Oh mother! Aronofsky’s Bleak Parable is Divisively Bonkers

Oh mother! Aronofsky’s Bleak Parable is Divisively Bonkers

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There will be so many reactions to Darren Aronofsky’s bleak Sunday school lesson, that a shades of grey “wow” is possibly the most instinctively human reaction you can have to it. Arguably the most divisive film of the year, delivering an instant appraisal of mother! could be doing it a disservice, because ultimately that might be a reaction to the insufferable, wailing banshee, descent into hell the director puts us through during the final reel. You need to let it gestate. This might lead to the same negative conclusions for a film which pads towards the precipice of ridiculousness under the guise of thinly veiled horror, dances along the edge with wanton abandonment, before diving headfirst into nonsense. Or you could walk away scratching your chin with the interpretation that Aronofsky has held a mirror up to the world, and this is our inescapable fate.

The best way to approach this warning, this tome, is by knowing as little as possible going in, that way it ensures that even if you aren’t willing to go with it when the film nosedives into madness, you’ll at least be intrigued by the unsettling set-up.

None of the characters are given names, so we simply have Javier Bardem’s poet, and Jennifer Lawrence as his young wife. She is our in, our eyes for this life’s journey, the camera following her every move in a series of graceful to chaotic tracking shots. Their idyllic tranquillity, a house in the middle of a field of undisturbed long grass, is changed by a late night visitor in the form of Ed Harris, a doctor who mistakes their homestead for a B&B. Against her wishes, the poet asks him to stay the night, and before you know it his wife (Michelle Pfeiffer) has dropped in, all barb tongued and lemonade tainted by alcohol, followed by their fighting sons, and a revolving door of unwanted guests. Then all hell breaks loose.

mother! is a puzzle, with quite a predictable resolution for anyone willing to take themselves from the lunacy for five minutes to gather their thoughts, but the journey in piecing it altogether is an emotional experience; exhausting, exhilarating, and very, very frustrating. The best films result in discourse, and it could be as pithy as saying whether you loved or hated something, but Aronofsky’s movie will take an entire semesters worth of film studies to unpack.

There are visual flourishes that would tickle Freud, scenes which feel like those hedonistic paintings you sometimes stumble upon whilst walking the corridors of an old castle, full of bloodlust phantoms and macabre imagery, and moments of sustained brutality that’ll have you shake your head or roll your eyes, appropriately enough, to the heavens.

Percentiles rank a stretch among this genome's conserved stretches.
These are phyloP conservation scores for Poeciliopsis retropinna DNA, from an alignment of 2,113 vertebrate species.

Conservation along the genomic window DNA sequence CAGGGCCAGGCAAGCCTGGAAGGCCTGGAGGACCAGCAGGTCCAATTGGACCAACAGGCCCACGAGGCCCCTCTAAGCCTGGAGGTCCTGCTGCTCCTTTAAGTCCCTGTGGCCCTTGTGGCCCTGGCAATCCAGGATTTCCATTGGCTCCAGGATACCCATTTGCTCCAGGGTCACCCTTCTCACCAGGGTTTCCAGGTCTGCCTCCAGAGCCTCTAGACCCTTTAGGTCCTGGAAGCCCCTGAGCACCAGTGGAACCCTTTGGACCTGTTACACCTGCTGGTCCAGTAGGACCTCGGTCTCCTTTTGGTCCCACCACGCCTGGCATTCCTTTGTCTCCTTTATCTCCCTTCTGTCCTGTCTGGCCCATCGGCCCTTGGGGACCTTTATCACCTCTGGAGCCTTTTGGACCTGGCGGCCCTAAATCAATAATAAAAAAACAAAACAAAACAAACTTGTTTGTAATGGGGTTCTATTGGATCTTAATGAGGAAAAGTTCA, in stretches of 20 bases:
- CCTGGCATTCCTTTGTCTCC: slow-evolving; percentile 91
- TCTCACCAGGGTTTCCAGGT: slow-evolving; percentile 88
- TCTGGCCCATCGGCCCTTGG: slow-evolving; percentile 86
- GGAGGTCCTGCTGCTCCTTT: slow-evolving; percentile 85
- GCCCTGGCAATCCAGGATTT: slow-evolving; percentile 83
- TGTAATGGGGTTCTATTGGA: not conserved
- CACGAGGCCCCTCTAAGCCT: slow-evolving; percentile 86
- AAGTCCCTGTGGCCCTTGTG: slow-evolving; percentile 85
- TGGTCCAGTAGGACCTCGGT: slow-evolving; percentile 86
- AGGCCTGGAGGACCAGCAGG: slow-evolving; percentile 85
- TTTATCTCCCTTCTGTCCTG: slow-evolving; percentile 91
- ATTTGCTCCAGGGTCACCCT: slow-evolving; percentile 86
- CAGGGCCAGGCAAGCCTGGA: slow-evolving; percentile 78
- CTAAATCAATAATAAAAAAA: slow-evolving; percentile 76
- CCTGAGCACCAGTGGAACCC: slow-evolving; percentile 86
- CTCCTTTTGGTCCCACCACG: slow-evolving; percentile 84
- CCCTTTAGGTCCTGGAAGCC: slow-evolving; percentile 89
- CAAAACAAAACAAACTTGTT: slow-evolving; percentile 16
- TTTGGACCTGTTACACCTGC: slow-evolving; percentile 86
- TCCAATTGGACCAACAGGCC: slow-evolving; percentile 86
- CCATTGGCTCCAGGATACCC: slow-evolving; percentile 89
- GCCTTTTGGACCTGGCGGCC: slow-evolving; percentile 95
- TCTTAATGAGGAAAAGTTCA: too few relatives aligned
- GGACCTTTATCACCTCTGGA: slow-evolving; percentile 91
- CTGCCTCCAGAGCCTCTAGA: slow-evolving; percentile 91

At the heart of this is Jennifer Lawrence, for whom this is hard to gauge as your standard performance, because it feels like she is being thrown through the wringer in the same way that audience is. Asked to react as things become confusing, then clearer, and then batshit crazy, there’s no denying that she gives it her all in a physical role that requires her to evolve into a maelstrom of screaming and bleeding. As an audience, you might feel the same about mother!

Bardem is harder to read, purposefully so, and as such has fun as the multi-faceted poet, revelling in the over-the-top characteristics and shifting insanity. Everyone else kind of swirls around the couple, but Michelle Pfeifer is delicious fun as the Dynasty-style harpy, sent into the house to bring about an apocalypse of sorts, even if that just means making a mess in the kitchen.

Image: Paramount



mother! veers between stylish single star histrionics, and five star brilliance, heaven and hell if you wish, and the pendulum will swing between the two the more you deconstruct it, so it only seems fair to settle somewhere in the middle, which doesn’t feel right for a film that is probably beyond a definitive rating. If your head doesn’t hurt by the time the credits roll, then you probably walked out a long time ago.


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Matthew Rodgers is a senior writer and film critic at GeekFeed. He has written for HeyUGuys, The Epoch Times, and has contributed to numerous publications over the past decade.
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